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Wednesday, 11 November 2015 | By Bob Boucher, Senior Copywriter

Personalized calendar

Imagine yourself in China. You’re witnessing the birth of woodblock printing – an amazing solution for printing on textiles and on paper. You’re so excited by the technology that you sign on as an early adopter – and we do mean “early.” It’s the year 220 AD.


Or, perhaps you were in China a mere thousand years ago for the launch of movable-type printing. How about attending a trade show (drupa 1436?) to see old friend Johannes Gutenberg demo his faster, more durable printing press?

Okay, enough with the time travel. The question is this: Do you think these geniuses from printing antiquity could ever fathom what they started? Wouldn’t it be fun to see their faces as you describe lithography, flexography, or digital printing? The icing on the cake would be when you casually mention that printing is a US$901 billion industry?

The Era of Digital Printing

How might you go about explaining online printing? You’d probably have to start by talking about the Internet and its effect on the print industry, and the phenomenal rise of short runs and personalization.

Online printing has quickly carved out a niche – albeit a very big and lucrative niche. In fact, online printing, or print-on-demand, is in all respects the industry’s most fascinating game changer. It’s a hyper-convenient, low cost resource for producing short run books, personalized calendars and photo albums, custom flyers, newsletters, mailers, business cards, brochures, and so much more.

The online printing landscape features what are today very familiar names, like market behemoths Vistaprint and Flyeralarm that focus exclusively on online printing. Many others, like Staples, Shutterfly, and FedEx have integrated online print services into their business models. Well-known firms, such as EFI, GMC, and Mimeo, design powerful, automated online solutions for print providers.

The primary underlying technology for online and on-demand printing is digital printing, though some providers use offset technology. Digital enables printing directly from an electronic or digital file to a toner- or ink-based printer. For small quantities and quick-turn order, digital is the go-to solution vs. offset.

Sophisticated End-to-End Online Print Solutions

Customer-facing online print companies offer all forms of printing and finishing services. Their solutions receive electronic files, typically over the web (hence the term, online) that quickly make their way to the press. Whether the specs call for color or black-and-white digital printing, the workflow is almost entirely automated. From end to end, the hands-free process covers file management, jobs queuing, printing, laminating, scoring, trimming, binding, and collating.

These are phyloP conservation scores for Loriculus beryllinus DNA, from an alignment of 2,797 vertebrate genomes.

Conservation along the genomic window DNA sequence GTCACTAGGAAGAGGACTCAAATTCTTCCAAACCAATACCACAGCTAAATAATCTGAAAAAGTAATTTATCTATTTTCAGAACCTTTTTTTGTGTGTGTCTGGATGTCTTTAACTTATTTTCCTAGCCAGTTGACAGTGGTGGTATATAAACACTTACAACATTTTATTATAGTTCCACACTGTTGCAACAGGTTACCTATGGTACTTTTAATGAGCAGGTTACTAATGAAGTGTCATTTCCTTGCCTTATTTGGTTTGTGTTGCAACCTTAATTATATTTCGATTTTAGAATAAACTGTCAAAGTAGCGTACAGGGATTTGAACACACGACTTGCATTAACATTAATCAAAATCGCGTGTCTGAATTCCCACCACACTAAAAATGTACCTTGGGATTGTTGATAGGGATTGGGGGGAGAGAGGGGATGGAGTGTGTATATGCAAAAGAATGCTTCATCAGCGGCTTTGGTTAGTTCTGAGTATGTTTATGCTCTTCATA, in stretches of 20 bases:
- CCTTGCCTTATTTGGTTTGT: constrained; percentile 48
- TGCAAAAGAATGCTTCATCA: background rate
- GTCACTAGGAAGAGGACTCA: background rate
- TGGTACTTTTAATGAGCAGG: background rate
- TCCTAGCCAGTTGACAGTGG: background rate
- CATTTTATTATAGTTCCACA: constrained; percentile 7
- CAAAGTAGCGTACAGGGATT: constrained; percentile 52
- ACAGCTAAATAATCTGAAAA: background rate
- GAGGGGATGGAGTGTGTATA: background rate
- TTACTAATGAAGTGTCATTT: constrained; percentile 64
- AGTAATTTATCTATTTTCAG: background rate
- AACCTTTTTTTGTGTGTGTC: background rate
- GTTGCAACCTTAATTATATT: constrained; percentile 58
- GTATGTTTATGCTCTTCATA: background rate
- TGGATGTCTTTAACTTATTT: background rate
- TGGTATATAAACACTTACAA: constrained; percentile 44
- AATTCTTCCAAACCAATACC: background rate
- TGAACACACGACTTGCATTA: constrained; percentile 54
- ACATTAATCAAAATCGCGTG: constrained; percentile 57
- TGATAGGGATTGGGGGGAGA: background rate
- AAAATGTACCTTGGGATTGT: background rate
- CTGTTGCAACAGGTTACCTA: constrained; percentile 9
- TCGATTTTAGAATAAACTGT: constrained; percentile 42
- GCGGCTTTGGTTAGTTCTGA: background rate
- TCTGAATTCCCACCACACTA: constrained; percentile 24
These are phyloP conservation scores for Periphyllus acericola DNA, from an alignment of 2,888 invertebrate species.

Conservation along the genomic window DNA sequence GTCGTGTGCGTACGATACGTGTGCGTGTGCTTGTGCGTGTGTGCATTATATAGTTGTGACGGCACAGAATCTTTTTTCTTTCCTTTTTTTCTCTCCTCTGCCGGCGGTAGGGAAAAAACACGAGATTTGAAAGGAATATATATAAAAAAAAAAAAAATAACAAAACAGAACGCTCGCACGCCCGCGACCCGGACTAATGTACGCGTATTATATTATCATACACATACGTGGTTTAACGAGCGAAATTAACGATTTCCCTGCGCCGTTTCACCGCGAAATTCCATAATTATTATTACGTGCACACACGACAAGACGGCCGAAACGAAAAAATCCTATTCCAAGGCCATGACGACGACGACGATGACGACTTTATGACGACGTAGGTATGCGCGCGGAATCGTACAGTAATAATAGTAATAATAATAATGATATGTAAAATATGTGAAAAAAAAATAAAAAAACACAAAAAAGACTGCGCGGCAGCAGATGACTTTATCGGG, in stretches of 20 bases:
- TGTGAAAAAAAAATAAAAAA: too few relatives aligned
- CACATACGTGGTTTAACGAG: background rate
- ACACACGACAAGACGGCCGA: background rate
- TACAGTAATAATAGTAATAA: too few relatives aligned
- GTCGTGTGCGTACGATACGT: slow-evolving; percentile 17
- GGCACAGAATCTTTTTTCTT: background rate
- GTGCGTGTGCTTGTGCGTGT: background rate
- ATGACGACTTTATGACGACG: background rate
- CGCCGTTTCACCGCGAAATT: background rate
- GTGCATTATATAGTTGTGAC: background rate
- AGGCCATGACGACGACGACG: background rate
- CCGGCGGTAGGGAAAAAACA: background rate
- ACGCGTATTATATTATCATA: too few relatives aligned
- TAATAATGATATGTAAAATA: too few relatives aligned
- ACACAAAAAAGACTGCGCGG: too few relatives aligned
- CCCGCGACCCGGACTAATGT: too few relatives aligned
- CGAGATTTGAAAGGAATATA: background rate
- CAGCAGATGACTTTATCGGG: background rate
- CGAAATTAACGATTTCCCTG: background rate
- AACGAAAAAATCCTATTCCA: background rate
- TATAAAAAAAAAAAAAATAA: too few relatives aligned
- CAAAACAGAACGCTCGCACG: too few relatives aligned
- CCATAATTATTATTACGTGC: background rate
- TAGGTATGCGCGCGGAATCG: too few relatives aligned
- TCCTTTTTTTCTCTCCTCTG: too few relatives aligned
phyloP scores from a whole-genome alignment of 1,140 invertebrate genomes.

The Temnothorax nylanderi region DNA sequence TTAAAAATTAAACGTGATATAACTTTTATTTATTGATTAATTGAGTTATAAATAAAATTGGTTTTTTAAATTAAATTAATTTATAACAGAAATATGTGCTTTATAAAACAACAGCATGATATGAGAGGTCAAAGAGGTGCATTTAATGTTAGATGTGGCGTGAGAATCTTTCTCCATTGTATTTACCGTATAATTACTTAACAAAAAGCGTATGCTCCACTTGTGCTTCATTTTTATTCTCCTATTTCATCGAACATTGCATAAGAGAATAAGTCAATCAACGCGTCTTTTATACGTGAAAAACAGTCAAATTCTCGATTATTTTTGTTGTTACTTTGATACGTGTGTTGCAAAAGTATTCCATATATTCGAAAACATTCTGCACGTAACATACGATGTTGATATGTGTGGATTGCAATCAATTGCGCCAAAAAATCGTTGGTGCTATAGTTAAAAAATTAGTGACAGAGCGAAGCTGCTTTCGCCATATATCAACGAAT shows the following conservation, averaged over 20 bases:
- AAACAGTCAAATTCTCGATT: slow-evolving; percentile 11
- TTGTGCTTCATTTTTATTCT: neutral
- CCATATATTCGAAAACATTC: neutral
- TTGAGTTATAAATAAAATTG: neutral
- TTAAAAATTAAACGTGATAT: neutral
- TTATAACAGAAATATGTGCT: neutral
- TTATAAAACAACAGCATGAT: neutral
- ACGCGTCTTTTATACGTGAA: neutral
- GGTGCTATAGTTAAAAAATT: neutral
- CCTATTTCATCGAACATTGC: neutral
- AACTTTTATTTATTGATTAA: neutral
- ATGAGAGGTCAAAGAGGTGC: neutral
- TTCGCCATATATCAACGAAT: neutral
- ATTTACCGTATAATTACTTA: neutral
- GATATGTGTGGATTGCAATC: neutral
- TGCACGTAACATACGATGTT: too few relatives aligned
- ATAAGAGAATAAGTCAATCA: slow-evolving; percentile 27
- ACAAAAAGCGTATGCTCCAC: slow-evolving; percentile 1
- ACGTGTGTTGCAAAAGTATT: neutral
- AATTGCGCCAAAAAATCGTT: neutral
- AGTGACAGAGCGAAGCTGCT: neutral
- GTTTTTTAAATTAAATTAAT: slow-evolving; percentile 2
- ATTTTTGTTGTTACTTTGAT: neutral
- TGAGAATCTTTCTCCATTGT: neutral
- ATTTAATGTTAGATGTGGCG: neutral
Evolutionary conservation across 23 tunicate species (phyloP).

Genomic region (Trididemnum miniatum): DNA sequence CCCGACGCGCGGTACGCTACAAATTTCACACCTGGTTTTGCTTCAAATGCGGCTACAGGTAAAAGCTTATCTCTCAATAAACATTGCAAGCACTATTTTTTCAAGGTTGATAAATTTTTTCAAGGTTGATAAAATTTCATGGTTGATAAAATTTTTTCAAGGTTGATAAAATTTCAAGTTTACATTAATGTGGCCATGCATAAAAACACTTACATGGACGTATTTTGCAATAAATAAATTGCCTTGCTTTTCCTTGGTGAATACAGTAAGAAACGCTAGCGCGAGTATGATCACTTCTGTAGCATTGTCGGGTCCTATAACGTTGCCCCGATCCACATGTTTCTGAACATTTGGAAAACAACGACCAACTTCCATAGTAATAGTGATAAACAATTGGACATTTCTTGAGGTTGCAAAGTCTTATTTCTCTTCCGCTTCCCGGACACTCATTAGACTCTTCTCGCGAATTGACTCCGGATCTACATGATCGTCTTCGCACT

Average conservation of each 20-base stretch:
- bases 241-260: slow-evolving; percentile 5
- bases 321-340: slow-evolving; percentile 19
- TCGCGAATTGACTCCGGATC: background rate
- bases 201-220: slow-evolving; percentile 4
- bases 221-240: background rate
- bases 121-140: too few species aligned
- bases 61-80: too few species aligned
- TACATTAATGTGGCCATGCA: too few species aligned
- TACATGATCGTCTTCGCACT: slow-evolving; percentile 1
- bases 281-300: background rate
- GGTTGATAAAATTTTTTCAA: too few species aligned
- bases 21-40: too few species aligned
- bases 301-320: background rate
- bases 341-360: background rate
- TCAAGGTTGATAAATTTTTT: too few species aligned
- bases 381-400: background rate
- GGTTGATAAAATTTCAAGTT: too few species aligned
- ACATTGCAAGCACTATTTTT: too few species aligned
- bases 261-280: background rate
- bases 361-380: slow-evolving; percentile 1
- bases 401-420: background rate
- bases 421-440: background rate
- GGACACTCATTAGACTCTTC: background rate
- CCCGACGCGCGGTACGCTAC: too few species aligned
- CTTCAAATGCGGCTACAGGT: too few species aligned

While online printing delivers many of the hottest print applications, it also represents a satisfying user experience. The very act of entering and submitting an order induces intrinsic rewards for customers—a sense of control, efficiency, ease, and productivity, for starters. Using online templates or preset branded templates, users drop in the text, images, and account information, press a button, and voila, the job’s in the queue for printing!

Customers can have their order shipped to their doorsteps, usually within a few days. It could be and urgently needed product brochure, personalized calendars, or self-published books produced in small quantities or even in single pieces.

New Revenue Streams for Online Print Providers

Online printing solutions have allowed providers to add many new and profitable products to their portfolio. Publishers can keep backlists active without amassing huge piles of unsold or returned books. Printers can offer items for a fixed cost per copy, regardless of the size of the order.

Granted, the unit price for each copy is higher than with offset printing, but the average overall cost of producing short runs is lower, especially when you’ve eliminated the high setup costs common to offset printing. Beyond lower costs, online printing or print-on-demand offers additional benefits versus offset: set-up is quicker; handling costs are lower; and expensive inventories, storage and waste have been removed from the profit equation.

Naturally, online print providers need to be mindful of maintaining the quality of their products. The upside for providers, however, is the potential to increase offerings to customers, build buyer loyalty, generate more revenue, and increase profitability.

Not a bad scenario if you’re a purveyor of online printing, or seriously thinking about it.

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